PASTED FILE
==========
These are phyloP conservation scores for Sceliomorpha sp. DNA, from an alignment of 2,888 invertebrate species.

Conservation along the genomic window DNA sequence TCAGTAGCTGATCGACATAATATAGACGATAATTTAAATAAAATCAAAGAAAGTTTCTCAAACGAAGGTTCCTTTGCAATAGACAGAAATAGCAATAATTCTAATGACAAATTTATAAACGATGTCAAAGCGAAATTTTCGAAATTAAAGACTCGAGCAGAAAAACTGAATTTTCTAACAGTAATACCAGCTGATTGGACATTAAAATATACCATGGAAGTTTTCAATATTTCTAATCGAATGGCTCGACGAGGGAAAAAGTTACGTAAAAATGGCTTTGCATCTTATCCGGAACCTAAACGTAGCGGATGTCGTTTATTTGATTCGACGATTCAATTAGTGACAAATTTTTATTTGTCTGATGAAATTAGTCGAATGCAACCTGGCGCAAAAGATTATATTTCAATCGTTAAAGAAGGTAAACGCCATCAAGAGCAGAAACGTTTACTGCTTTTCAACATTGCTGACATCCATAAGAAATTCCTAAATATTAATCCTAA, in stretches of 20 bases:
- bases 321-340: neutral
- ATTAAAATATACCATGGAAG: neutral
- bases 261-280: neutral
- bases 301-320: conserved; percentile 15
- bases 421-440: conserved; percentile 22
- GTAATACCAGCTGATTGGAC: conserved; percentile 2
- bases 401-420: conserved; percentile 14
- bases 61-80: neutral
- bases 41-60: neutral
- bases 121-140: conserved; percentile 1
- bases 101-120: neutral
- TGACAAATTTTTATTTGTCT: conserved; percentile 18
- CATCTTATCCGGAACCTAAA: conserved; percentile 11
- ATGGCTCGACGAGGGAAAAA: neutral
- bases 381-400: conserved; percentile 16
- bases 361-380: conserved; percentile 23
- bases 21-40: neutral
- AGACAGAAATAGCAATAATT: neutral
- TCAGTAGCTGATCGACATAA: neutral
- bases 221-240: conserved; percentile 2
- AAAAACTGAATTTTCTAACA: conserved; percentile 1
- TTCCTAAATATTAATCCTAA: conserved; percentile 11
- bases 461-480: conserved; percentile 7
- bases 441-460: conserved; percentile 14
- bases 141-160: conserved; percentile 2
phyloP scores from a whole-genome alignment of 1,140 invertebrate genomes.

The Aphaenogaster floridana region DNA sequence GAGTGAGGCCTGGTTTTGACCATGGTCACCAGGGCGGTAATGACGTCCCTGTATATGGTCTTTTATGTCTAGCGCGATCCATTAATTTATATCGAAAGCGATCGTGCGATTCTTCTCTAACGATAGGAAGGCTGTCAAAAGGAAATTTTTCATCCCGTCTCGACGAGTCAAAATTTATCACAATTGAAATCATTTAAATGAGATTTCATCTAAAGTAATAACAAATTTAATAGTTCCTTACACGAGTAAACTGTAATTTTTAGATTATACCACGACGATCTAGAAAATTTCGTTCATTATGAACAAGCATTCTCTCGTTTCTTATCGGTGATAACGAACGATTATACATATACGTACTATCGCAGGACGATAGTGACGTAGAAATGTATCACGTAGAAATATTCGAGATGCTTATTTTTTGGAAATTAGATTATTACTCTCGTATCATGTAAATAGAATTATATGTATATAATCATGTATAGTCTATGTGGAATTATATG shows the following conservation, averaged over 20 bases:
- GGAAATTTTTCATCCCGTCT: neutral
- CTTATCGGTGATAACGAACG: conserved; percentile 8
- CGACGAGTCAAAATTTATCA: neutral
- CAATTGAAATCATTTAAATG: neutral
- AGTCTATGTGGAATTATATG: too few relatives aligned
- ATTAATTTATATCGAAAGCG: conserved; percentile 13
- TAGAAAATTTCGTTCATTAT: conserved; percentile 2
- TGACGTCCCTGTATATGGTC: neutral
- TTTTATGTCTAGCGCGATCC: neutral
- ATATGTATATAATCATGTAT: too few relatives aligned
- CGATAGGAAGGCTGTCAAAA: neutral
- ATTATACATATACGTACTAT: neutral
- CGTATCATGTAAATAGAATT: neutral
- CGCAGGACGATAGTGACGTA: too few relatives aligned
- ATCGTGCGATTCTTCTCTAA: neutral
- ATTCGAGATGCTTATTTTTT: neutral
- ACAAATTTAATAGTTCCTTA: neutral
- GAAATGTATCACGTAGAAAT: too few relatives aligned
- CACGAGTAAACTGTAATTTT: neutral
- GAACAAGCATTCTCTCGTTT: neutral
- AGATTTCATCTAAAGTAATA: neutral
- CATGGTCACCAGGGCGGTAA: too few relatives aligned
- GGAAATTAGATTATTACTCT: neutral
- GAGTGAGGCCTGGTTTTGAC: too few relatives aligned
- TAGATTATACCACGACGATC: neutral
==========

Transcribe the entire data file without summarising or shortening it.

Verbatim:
These are phyloP conservation scores for Sceliomorpha sp. DNA, from an alignment of 2,888 invertebrate species.

Conservation along the genomic window DNA sequence TCAGTAGCTGATCGACATAATATAGACGATAATTTAAATAAAATCAAAGAAAGTTTCTCAAACGAAGGTTCCTTTGCAATAGACAGAAATAGCAATAATTCTAATGACAAATTTATAAACGATGTCAAAGCGAAATTTTCGAAATTAAAGACTCGAGCAGAAAAACTGAATTTTCTAACAGTAATACCAGCTGATTGGACATTAAAATATACCATGGAAGTTTTCAATATTTCTAATCGAATGGCTCGACGAGGGAAAAAGTTACGTAAAAATGGCTTTGCATCTTATCCGGAACCTAAACGTAGCGGATGTCGTTTATTTGATTCGACGATTCAATTAGTGACAAATTTTTATTTGTCTGATGAAATTAGTCGAATGCAACCTGGCGCAAAAGATTATATTTCAATCGTTAAAGAAGGTAAACGCCATCAAGAGCAGAAACGTTTACTGCTTTTCAACATTGCTGACATCCATAAGAAATTCCTAAATATTAATCCTAA, in stretches of 20 bases:
- bases 321-340: neutral
- ATTAAAATATACCATGGAAG: neutral
- bases 261-280: neutral
- bases 301-320: conserved; percentile 15
- bases 421-440: conserved; percentile 22
- GTAATACCAGCTGATTGGAC: conserved; percentile 2
- bases 401-420: conserved; percentile 14
- bases 61-80: neutral
- bases 41-60: neutral
- bases 121-140: conserved; percentile 1
- bases 101-120: neutral
- TGACAAATTTTTATTTGTCT: conserved; percentile 18
- CATCTTATCCGGAACCTAAA: conserved; percentile 11
- ATGGCTCGACGAGGGAAAAA: neutral
- bases 381-400: conserved; percentile 16
- bases 361-380: conserved; percentile 23
- bases 21-40: neutral
- AGACAGAAATAGCAATAATT: neutral
- TCAGTAGCTGATCGACATAA: neutral
- bases 221-240: conserved; percentile 2
- AAAAACTGAATTTTCTAACA: conserved; percentile 1
- TTCCTAAATATTAATCCTAA: conserved; percentile 11
- bases 461-480: conserved; percentile 7
- bases 441-460: conserved; percentile 14
- bases 141-160: conserved; percentile 2
phyloP scores from a whole-genome alignment of 1,140 invertebrate genomes.

The Aphaenogaster floridana region DNA sequence GAGTGAGGCCTGGTTTTGACCATGGTCACCAGGGCGGTAATGACGTCCCTGTATATGGTCTTTTATGTCTAGCGCGATCCATTAATTTATATCGAAAGCGATCGTGCGATTCTTCTCTAACGATAGGAAGGCTGTCAAAAGGAAATTTTTCATCCCGTCTCGACGAGTCAAAATTTATCACAATTGAAATCATTTAAATGAGATTTCATCTAAAGTAATAACAAATTTAATAGTTCCTTACACGAGTAAACTGTAATTTTTAGATTATACCACGACGATCTAGAAAATTTCGTTCATTATGAACAAGCATTCTCTCGTTTCTTATCGGTGATAACGAACGATTATACATATACGTACTATCGCAGGACGATAGTGACGTAGAAATGTATCACGTAGAAATATTCGAGATGCTTATTTTTTGGAAATTAGATTATTACTCTCGTATCATGTAAATAGAATTATATGTATATAATCATGTATAGTCTATGTGGAATTATATG shows the following conservation, averaged over 20 bases:
- GGAAATTTTTCATCCCGTCT: neutral
- CTTATCGGTGATAACGAACG: conserved; percentile 8
- CGACGAGTCAAAATTTATCA: neutral
- CAATTGAAATCATTTAAATG: neutral
- AGTCTATGTGGAATTATATG: too few relatives aligned
- ATTAATTTATATCGAAAGCG: conserved; percentile 13
- TAGAAAATTTCGTTCATTAT: conserved; percentile 2
- TGACGTCCCTGTATATGGTC: neutral
- TTTTATGTCTAGCGCGATCC: neutral
- ATATGTATATAATCATGTAT: too few relatives aligned
- CGATAGGAAGGCTGTCAAAA: neutral
- ATTATACATATACGTACTAT: neutral
- CGTATCATGTAAATAGAATT: neutral
- CGCAGGACGATAGTGACGTA: too few relatives aligned
- ATCGTGCGATTCTTCTCTAA: neutral
- ATTCGAGATGCTTATTTTTT: neutral
- ACAAATTTAATAGTTCCTTA: neutral
- GAAATGTATCACGTAGAAAT: too few relatives aligned
- CACGAGTAAACTGTAATTTT: neutral
- GAACAAGCATTCTCTCGTTT: neutral
- AGATTTCATCTAAAGTAATA: neutral
- CATGGTCACCAGGGCGGTAA: too few relatives aligned
- GGAAATTAGATTATTACTCT: neutral
- GAGTGAGGCCTGGTTTTGAC: too few relatives aligned
- TAGATTATACCACGACGATC: neutral